November – December 2008

The foundation of the Roman artist Francesco Lo Savio’s research is based on the light and on the pure spatial concept. Between 1960 and 1962 he was able to anticipate certain American intuitions and opened the way to the new avant-garde movements. The new ideas began to take hold, like the strength of reason which is able to give life to a “positive” constructing and to “moral” works. At the center of his aesthetic research, which reaches a great visual intensity, there is the vision of man as a unique example of structural perfection and of maximum static freedom with variable balance. The importance of the artists confirmed by the upcoming retrospective exhibition dedicated to him at the Museo Nacional Centro de Arte di Reina Sofia in Madrid.

Studio Gariboldi is pleased to present a selection of works, unique in both quality and size. Metals, filters and other projects, where light and space interpenetrate revolutionizing the vision of the volume-environment concept. In fact the metals interact with the surrounding environment and consequently the spectator’s perception expands thanks to the variation of the light and prospective; the filters determine a relative chromatic dynamics and other projects highlight the methodical proceeding of the artist utilized in order to reaching the innovative evolution.

“In 1954 I began to study the Contemporary, European and American architecture. I sensed specific interests in the experiences of Gropius, related to Bauhaus, particularly for its relationship with the “de stjil” movement and Mondrian’s work. The interest in this experience was ideological and social more than anything else. Conversely, my research regarding the problems of formal expression was turned to the work of Klee, Malevich, Gaudì, Le Corbusier, and Maillart; so when I began to work (with exception of a few academic information experiences) I was free from every formal preconception and coherent exclusively to an ideological and social concept, which derived from my participation to the evolution problems, both conceptual and formal, of architecture and industrial design.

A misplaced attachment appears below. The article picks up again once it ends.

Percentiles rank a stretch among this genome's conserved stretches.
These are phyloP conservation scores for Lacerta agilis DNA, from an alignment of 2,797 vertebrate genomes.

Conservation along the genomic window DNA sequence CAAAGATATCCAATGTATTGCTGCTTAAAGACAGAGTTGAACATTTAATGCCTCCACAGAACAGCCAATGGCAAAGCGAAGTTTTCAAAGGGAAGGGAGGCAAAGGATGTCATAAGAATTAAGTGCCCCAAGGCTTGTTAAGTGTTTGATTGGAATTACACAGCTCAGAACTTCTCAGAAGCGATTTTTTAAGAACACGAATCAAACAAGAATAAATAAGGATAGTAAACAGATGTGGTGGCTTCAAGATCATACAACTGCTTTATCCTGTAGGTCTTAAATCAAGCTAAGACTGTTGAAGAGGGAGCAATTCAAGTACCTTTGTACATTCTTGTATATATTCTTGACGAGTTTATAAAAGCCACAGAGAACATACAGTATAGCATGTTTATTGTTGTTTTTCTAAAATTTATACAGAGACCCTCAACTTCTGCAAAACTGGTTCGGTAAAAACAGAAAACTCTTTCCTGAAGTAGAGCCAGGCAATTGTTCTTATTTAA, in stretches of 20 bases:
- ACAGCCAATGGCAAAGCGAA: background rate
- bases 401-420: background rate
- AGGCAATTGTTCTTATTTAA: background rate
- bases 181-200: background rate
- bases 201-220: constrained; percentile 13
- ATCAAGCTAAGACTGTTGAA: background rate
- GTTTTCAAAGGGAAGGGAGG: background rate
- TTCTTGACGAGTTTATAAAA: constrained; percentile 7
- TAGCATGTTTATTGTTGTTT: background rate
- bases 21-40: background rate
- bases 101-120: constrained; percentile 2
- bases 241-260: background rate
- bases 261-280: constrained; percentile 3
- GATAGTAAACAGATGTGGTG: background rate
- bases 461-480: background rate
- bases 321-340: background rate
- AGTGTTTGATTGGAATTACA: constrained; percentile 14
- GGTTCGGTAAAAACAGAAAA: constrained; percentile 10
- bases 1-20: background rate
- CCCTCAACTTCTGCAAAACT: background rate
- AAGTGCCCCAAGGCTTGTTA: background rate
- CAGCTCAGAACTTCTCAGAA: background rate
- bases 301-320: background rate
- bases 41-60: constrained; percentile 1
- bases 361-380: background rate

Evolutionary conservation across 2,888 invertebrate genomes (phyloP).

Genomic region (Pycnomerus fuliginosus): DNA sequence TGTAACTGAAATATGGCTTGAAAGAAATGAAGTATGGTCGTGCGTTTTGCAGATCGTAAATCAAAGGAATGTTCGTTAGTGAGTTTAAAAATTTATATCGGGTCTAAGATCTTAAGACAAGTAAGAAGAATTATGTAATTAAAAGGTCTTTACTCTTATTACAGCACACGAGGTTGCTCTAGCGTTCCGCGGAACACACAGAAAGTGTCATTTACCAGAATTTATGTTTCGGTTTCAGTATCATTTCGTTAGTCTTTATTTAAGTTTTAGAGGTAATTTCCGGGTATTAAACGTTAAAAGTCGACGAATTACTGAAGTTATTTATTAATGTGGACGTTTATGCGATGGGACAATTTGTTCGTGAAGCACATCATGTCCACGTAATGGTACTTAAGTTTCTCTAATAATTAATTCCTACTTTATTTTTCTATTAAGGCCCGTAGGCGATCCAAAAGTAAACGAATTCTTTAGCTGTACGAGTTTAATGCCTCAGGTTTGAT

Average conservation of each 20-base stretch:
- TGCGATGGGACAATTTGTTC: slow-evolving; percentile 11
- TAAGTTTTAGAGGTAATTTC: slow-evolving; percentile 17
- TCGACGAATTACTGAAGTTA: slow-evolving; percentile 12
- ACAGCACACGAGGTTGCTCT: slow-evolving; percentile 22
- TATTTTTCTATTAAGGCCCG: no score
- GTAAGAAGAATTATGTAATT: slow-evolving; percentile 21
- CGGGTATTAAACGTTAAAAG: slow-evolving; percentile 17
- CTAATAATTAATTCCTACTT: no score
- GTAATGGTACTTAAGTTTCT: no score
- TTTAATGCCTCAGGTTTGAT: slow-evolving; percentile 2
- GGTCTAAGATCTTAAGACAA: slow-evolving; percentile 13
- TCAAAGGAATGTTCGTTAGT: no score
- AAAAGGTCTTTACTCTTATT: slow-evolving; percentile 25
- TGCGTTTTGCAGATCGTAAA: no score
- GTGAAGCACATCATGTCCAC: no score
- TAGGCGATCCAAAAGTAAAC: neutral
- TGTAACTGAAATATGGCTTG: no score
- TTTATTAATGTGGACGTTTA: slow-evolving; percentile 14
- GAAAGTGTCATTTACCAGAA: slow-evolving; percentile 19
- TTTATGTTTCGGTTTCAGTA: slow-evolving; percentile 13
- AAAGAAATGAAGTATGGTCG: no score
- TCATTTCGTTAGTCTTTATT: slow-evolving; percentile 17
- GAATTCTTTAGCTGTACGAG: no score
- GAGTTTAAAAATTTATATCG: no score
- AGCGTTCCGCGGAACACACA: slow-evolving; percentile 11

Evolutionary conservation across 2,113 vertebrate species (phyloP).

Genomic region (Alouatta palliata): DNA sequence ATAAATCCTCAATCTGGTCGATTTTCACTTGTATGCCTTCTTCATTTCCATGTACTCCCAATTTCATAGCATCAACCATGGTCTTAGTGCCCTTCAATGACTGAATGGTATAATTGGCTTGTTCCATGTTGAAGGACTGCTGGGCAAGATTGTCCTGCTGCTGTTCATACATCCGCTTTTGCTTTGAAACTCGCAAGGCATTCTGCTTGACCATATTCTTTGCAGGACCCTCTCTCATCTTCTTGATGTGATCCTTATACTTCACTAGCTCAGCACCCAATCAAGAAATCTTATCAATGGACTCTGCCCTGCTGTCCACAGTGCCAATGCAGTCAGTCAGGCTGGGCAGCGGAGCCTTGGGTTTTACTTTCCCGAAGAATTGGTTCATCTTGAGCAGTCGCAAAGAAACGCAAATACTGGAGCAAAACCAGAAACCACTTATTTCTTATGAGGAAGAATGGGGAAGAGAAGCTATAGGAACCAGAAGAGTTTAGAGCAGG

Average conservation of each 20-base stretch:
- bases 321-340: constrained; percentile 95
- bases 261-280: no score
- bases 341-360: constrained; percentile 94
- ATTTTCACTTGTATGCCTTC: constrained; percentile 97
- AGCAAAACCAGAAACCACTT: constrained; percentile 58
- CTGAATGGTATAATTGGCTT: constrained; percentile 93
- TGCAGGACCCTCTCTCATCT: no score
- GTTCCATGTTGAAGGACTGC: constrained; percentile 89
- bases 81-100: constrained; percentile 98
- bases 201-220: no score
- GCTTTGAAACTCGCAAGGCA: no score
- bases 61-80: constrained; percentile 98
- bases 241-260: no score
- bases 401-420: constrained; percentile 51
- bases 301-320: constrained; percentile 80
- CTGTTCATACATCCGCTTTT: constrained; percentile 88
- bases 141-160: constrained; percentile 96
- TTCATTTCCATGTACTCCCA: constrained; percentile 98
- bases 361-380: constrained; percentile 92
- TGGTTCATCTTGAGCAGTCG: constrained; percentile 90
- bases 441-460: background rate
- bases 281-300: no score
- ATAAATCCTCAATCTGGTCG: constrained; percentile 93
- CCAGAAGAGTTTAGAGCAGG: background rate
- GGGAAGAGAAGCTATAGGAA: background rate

The idea of engaging a three-dimensional space in order to realize a two way experience, that internally regards the problem of formal expression and externally the problem of social relationship, determines the development of my work in terms of visual discontinuity, both in the choice of means as well as in the outcome of the shape. The works on canvas, primarily aimed at the development of a pure spatial concept, where the light is the only element to define the structure of the surface and to attempt a contact with the environmental space – realized thanks to a situation of different chromatic intensities – the three-dimensional element takes shape through a stereoscopic image that clarifies the conceptual-theoretic situation of the three-dimensional relationship. The filters, an additional action of various semi-transparent surfaces, begin to have a real contact with environmental space.

But only in the metals the action results from a possible specific response of the three-dimensional fact. It realizes a clear social participation with the objects that remain in a limbo of utility which quality of their civil dignity is unequivocal. Furthermore, the idea of having more freedom in the formal structuring of these objects led me to the need of defining an action space integrated to the object itself. The latter benefits from a more limpid environmental situation in its formal interpretation, limiting at the same time the interference of the external environment that diminished the total yield of the object.

Through these experiences, I believe that, in the metals and in the total articulations, were realized my demands for direct participation in the evolution problems of industrial design and architecture. Deciphering a possible social expression of the work, which remains a product of art, I tried to materialize that necessary contact, above all currently, between artist and society.”

from Spazio-Luce by Francesco Lo Savio, Editor De Luca. Rome 1962